CNN to change course and start acting like a news channel

"I would like to see CNN evolve back to the kind of journalism that it started with, and actually have journalists, which would be unique and refreshing," Malone said.

Nick Monroe Cleveland Ohio

Establishment media are up in arms about the plans CNN's new management has in store to bring the troubled network back on track when it comes to reporting the news.

A new report says Discovery's board member John Malone will "play a huge role" in steering CNN back on course, specifically in a direction away from what previous network head Jeff Zucker delved the outlet into.

Billionaire John Malone made his personal feelings on it all clear back in a November 2021 interview with CNBC.

He said at the time:

"I would like to see CNN evolve back to the kind of journalism that it started with, and actually have journalists, which would be unique and refreshing. I do believe good journalism could have a role in this future portfolio that Discovery-TimeWarner's going to represent."

This transition process for CNN started back in May 2021 when parent company AT&T agreed to a merger of Warner Media with Discovery worth $43 billion dollars. This new company was agreed to be helmed by Discovery CEO David Zaslav, who vowed to keep CNN around.

Malone is a shareholder in Discovery, as a point of reference for his stake in the transition deal.

More recently, places like Raw Story want it known that Malone's background includes him being a donor to former President Donald Trump. Further they note that Malone believes even though Trump wasn't the "right guy" in some respects, he ended up identifying a lot of societal issues.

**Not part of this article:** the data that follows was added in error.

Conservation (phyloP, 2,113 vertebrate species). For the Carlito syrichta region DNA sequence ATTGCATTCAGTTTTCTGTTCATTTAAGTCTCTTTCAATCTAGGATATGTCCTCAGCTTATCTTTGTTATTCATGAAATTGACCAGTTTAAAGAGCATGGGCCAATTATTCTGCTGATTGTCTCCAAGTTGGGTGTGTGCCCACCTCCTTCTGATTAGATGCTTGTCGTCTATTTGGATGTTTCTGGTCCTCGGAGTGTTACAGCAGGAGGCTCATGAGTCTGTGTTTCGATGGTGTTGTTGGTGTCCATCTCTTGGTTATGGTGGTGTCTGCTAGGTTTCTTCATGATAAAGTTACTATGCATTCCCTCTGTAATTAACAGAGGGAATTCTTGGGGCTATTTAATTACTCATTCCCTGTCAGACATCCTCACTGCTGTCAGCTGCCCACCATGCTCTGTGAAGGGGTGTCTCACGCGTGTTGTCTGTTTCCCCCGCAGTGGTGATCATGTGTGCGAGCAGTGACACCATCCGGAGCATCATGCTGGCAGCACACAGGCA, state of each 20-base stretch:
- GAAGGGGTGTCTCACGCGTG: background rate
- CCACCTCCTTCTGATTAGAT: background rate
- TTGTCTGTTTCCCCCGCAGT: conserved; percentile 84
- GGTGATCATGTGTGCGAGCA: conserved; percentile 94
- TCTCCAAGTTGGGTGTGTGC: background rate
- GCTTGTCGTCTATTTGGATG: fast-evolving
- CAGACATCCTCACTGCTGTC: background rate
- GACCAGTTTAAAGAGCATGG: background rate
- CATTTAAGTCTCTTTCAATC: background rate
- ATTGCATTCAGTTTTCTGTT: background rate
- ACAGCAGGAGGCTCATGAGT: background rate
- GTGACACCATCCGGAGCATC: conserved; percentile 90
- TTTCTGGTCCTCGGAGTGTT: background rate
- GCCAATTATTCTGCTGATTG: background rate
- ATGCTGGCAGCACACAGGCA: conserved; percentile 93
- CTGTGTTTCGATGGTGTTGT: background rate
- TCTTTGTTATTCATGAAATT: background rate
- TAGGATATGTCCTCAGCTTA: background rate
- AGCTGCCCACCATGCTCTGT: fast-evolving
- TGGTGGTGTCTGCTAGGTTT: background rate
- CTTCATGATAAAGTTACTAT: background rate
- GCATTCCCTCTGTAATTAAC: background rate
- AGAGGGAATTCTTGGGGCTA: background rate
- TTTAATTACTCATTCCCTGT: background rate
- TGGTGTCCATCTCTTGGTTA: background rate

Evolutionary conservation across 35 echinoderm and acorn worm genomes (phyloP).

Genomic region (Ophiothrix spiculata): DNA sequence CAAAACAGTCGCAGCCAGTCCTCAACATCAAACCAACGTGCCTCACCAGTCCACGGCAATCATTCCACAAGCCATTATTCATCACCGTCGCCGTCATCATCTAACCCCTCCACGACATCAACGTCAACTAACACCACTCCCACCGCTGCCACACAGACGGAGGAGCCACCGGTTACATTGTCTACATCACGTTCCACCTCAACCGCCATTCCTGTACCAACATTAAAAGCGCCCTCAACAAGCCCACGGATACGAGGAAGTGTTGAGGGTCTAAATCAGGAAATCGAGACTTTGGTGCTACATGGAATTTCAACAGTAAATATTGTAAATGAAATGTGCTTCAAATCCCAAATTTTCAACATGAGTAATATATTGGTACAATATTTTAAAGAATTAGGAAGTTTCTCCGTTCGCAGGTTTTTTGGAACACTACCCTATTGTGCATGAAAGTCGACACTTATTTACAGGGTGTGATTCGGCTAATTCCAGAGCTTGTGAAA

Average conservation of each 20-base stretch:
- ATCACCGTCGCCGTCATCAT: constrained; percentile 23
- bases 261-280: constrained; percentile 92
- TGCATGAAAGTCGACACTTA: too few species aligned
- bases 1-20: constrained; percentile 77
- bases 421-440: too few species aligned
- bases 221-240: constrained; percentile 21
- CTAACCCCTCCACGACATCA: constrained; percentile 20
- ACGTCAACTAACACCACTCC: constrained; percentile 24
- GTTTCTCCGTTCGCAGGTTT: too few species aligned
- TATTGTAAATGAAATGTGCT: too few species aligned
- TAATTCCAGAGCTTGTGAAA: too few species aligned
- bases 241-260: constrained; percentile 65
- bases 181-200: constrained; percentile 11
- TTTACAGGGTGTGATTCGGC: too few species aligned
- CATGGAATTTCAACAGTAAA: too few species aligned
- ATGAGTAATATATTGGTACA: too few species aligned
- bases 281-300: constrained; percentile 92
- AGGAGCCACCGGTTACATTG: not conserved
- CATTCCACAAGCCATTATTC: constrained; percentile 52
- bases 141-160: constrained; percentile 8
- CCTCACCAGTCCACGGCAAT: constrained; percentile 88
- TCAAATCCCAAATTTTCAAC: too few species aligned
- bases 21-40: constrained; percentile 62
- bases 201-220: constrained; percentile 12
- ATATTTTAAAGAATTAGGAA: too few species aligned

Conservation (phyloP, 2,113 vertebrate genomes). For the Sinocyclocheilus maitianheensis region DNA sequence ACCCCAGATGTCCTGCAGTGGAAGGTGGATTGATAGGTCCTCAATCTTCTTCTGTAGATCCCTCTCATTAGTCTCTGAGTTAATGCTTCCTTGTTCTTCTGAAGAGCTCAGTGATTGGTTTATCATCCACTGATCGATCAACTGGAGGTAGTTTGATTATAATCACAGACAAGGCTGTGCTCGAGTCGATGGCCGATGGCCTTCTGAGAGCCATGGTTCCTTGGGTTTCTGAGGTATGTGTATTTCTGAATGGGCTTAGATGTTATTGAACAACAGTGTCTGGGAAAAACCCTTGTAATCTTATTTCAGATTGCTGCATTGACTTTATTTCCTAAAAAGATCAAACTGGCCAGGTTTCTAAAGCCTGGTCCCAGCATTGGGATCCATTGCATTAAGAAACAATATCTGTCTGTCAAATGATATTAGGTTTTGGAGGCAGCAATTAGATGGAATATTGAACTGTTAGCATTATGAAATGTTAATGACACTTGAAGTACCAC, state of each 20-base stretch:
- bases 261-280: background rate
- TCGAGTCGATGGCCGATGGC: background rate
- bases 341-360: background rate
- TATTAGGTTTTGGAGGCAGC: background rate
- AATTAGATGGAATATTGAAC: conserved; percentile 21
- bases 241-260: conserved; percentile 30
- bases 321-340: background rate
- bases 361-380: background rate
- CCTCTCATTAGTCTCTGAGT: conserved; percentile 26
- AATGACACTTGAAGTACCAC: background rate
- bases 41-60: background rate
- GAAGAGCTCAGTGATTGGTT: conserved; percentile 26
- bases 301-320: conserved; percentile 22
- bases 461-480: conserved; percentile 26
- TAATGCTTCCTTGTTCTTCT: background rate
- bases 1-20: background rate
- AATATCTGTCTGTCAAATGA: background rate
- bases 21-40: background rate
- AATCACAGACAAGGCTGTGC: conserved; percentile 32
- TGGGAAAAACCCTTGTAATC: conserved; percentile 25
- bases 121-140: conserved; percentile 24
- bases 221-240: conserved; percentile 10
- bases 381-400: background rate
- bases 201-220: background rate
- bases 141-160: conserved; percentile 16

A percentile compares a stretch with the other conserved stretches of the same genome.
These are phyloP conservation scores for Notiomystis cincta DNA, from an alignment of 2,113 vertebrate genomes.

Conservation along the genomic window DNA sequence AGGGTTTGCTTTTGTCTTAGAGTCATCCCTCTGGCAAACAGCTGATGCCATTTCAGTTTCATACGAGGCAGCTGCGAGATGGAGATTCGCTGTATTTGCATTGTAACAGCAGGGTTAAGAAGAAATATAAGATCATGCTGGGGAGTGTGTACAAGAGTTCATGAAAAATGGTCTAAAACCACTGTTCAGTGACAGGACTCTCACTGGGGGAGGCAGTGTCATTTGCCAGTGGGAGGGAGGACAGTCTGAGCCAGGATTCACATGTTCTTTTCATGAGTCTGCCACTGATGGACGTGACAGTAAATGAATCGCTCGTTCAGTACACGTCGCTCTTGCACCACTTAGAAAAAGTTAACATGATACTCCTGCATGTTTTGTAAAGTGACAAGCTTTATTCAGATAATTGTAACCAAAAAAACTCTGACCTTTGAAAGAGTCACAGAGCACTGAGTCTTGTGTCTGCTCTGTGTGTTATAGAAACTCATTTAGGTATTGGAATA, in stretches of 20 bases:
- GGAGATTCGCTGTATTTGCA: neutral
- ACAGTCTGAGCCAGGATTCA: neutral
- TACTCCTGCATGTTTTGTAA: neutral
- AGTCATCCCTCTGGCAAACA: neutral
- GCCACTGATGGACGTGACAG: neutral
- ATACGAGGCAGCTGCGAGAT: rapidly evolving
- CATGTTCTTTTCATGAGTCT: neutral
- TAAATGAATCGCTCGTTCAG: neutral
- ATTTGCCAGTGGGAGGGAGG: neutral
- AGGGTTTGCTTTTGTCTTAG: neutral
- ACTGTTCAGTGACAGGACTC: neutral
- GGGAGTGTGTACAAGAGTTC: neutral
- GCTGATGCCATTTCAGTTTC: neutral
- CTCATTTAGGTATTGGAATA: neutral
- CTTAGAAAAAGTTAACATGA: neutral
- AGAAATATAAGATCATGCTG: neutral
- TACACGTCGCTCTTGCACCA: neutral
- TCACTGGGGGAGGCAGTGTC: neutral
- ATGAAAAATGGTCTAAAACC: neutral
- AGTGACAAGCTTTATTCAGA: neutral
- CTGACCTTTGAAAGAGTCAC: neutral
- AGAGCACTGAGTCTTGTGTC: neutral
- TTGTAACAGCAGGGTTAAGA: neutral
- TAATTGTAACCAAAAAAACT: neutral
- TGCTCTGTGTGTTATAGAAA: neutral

The New Yorker profile of Malone calls him an adversary of Rupert Murdoch on one hand, but a libertarian who is one of the largest private landowners in the United States on the other. The outlet warns about the consolidation of media infrastructure that this WarnerMedia and Discovery merger has in store.

But this takes us back to the drama of CNN. With the ouster of Chris Cuomo and the subsequent removal of Jeff Zucker, the money to be had from the Discovery merger seems to intensify the former anchor's litigation against his old job.

The way that The New York Times puts it is how Jason Kilar of CNN's parent company WarnerMedia were the ones that put people like Jeff Zucker on the outs. At the end of his time at the company, Zucker begged Kilar to stay around until the merger with Discovery was complete.

Kilar said no.

The Atlantic blames the breach of ethics by Jeff Zucker as what ended the sterling reputation of CNN, and the fact that he ended up sleeping with someone at the company who themselves were connected to former Governor Andrew Cuomo at an earlier point in her career, and helped to prop up a pandemic-era charade.

But on a broader scale, the main dilemma facing CNN is getting people to tune in, in the first place.


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